There are also Bunbury Senior High School, Carey Park primary and high schools, College Row, Maidens Park, Newton Moore High School and the ed support centre, Busselton Primary School, Geographe Primary School, West Busselton, Cornerstone Christian College, Capel Primary School, St Brigid’s, Amaroo—the list goes on—Collie, Fairview, Djidi Djidi Aboriginal School, and Manea College.

The list is endless. That is how important it is. When I go and talk to families and students they always tell me how important it is.

I know that in 2009 there was a report done on the effectiveness of chaplaincy by Dr Philip Hughes of Edith Cowan University and Professor Margaret Sims of the University of New England.

They found that the effectiveness of the chaplaincy could not be questioned and that 30 per cent of the time that a chaplain spent was informal or in care of students in class activities; in other school activities such as breakfast programs; in pastoral care of families and staff; in school events, camps and crises, and with welfare and connecting agencies in the referral of students.

I know that many students have many challenges in their lives. Chaplains have to deal with a wide range of issues, often and most frequently with behavioural management and social relationship issues, including anything from anger, peer relationships, loneliness and bullying. I would have to add cyberbullying into that mix. Many of our young people have family relationship issues and they commonly discuss these with a chaplain.

One of the other things chaplains do very well is help develop a sense of self, a sense of purpose and a sense of self-esteem. They also assist in mental health issues. Often they assist with social inclusion.

They certainly work to integrate Aboriginal students and immigrant groups into the school communities. I have seen this work first-hand in many of the schools in my electorate. The principals are extremely supportive of the chaplain program. They know how important the work of the chaplains is in building relationship skills.

There are many roles for school chaplains. The welfare that is provided by a school through a chaplain is different to any other form of support in a school. They deal with grief and loss, mental health, school authority issues, alcohol and drug use, physical and emotional abuse and neglect, self-harm and suicide.

The chaplains help families. What I really like about the chaplaincy program is that it is not just for the students but for the broader school community and the chaplains work very hard in this sense. One of the chaplains referred to in this report worked on a building bridges program that was a student self-development and discovery program. There are so many ways that chaplains add value in school communities.

I want to touch on the YouthCARE issue that was raised with me as well as with the member for Canning. It is very specific to Western Australia where the new program requires a minimum qualification.

YouthCARE is supportive of this. However, in Western Australia there is great difficulty in securing staff, specially with the short time frame and limited access to training providers in some areas. There is real difficulty for YouthCARE in supplying and recruiting the chaplains required by the Commonwealth with the minimum qualifications prior to their employment.

YouthCARE has been providing the chaplaincy services over a number of years, but the offices of DEEWR, according to a letter sent to me by YouthCARE, refuse to allow these chaplains to be regarded as existing chaplains under the program even though they have been doing this work previously. I am concerned that this will deny many schools in Western Australia, and even in my electorate, access to the services of a chaplain.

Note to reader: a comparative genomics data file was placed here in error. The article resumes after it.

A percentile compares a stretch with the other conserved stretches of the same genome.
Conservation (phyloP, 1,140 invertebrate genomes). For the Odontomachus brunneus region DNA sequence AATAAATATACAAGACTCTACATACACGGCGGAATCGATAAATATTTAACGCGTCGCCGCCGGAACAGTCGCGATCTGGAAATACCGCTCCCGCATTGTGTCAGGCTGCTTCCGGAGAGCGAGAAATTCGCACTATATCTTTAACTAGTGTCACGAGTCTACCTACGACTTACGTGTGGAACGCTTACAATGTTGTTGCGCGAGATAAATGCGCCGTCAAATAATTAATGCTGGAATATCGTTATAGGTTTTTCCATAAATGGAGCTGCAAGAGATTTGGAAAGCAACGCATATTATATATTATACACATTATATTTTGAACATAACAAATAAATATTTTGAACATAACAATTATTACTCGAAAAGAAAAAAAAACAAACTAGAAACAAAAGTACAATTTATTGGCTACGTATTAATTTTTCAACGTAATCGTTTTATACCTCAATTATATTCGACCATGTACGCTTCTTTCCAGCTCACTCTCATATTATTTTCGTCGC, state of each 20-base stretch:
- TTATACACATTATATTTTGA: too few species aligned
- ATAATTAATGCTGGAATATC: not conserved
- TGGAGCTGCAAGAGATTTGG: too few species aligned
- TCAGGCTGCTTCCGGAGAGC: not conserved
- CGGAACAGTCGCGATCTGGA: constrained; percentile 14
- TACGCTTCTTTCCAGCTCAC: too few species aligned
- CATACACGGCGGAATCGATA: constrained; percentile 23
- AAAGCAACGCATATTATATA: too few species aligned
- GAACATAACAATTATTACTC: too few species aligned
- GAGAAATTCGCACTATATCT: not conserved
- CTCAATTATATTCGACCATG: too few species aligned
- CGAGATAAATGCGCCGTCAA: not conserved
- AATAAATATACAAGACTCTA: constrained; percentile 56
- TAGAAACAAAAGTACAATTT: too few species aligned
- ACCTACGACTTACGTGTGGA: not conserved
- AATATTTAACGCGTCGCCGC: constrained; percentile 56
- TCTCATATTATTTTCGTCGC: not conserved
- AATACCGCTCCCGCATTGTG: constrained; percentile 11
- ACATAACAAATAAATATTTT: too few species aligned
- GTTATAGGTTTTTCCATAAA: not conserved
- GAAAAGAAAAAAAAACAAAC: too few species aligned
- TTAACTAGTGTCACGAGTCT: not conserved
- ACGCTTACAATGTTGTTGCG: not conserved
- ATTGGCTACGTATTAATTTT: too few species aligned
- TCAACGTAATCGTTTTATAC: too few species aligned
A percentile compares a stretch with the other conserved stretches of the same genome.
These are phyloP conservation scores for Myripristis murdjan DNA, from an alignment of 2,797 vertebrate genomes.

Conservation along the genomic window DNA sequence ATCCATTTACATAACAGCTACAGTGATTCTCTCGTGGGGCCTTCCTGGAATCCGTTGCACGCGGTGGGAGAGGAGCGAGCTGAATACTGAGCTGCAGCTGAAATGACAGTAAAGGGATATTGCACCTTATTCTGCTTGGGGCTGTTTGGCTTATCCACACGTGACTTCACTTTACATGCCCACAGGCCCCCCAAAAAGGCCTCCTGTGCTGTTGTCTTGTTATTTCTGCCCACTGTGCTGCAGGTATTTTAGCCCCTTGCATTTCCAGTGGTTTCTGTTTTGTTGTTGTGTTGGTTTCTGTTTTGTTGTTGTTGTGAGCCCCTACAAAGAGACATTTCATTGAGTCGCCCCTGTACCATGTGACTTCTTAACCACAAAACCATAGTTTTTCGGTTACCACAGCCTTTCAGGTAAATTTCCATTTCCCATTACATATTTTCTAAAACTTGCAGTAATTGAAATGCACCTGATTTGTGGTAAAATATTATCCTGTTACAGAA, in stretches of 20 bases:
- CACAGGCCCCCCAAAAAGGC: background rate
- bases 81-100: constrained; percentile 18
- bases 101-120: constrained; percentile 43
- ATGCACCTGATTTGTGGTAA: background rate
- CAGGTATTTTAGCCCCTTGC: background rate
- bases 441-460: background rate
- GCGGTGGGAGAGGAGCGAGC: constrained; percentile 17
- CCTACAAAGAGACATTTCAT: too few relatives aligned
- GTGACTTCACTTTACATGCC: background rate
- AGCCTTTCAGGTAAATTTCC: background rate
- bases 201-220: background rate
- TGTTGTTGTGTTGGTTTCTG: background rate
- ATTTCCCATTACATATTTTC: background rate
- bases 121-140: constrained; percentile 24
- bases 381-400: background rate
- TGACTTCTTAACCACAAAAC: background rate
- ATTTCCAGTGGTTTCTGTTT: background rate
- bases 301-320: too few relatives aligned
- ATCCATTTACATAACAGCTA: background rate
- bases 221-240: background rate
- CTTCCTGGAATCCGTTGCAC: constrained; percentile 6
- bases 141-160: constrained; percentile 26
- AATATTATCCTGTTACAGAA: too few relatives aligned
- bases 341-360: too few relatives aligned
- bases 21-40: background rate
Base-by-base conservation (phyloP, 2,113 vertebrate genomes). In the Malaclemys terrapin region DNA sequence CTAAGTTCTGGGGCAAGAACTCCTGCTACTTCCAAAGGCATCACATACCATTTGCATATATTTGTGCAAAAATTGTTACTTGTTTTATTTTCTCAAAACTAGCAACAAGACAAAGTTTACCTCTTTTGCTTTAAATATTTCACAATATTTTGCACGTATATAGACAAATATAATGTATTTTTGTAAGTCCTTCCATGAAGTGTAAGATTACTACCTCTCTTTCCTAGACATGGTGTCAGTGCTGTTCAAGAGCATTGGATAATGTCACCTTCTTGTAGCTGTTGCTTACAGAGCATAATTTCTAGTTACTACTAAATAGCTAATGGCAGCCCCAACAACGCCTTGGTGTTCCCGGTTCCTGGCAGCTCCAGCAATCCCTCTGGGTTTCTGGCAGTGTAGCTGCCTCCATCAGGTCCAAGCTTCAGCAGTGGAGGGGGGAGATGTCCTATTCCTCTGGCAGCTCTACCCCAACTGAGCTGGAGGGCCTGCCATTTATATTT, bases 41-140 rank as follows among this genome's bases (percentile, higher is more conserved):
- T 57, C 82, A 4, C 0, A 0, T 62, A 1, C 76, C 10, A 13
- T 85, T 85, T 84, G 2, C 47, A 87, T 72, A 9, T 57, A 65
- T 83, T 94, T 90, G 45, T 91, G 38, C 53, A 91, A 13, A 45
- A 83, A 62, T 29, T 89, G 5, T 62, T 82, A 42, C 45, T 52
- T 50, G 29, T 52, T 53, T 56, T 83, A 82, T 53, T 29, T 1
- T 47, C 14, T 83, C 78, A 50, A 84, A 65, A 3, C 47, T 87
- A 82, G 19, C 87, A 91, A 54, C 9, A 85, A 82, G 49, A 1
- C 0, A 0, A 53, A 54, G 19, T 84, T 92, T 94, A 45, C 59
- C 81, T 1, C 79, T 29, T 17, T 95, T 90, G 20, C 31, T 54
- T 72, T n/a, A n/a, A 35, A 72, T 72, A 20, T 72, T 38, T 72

I have mentioned how important they are. I would say to the department and to the minister that this really does need looking at in relation to Western Australia.

In this letter YouthCARE has said it has had longstanding arrangements with the Western Australian Department of Education that take all of these matters into account.

They have developed the most stringent selection process of all the states in identifying suitable school chaplains and a comprehensive program of post-employment training specifically tailored to the demands of the job in a Western Australian public school.

The Western Australian Department of Education does share the concern of the Commonwealth that chaplains are appropriately qualified, but it is satisfied that the steps that YouthCARE has taken will meet all those requirements. So I call on the Commonwealth to look at the situation in Western Australia. We do not need our schools to be without school chaplains.

As YouthCARE has said, the Department of Education has an existing arrangement with a service provider regarding the recruitment, training, development, supervision and management of the chaplains. That should take precedence over the government’s program guidelines.

YouthCARE has had a 40-year working relationship with the Department of Education in Western Australia.

I would say to the minister, the Commonwealth and the department to look at the level of service provided by the chaplains with the support of the department in Western Australia because the last thing we need is for any school in my electorate and throughout Western Australia to not have access to the services that they currently receive, or for new schools to the program, who have demonstrated a real need for the services of the chaplains under this program.

I finish by saying that the broader value to the community of the school chaplain program introduced by the coalition back in 2006-07 should not be underestimated and it has certainly helped many young people, the school community and the broader community.

I support the amendments made by the member for Stirling. This piece of legislation has been rushed and the shadow Attorney-General has not had access to the legal advice. It is on that basis that I support the sunset clause.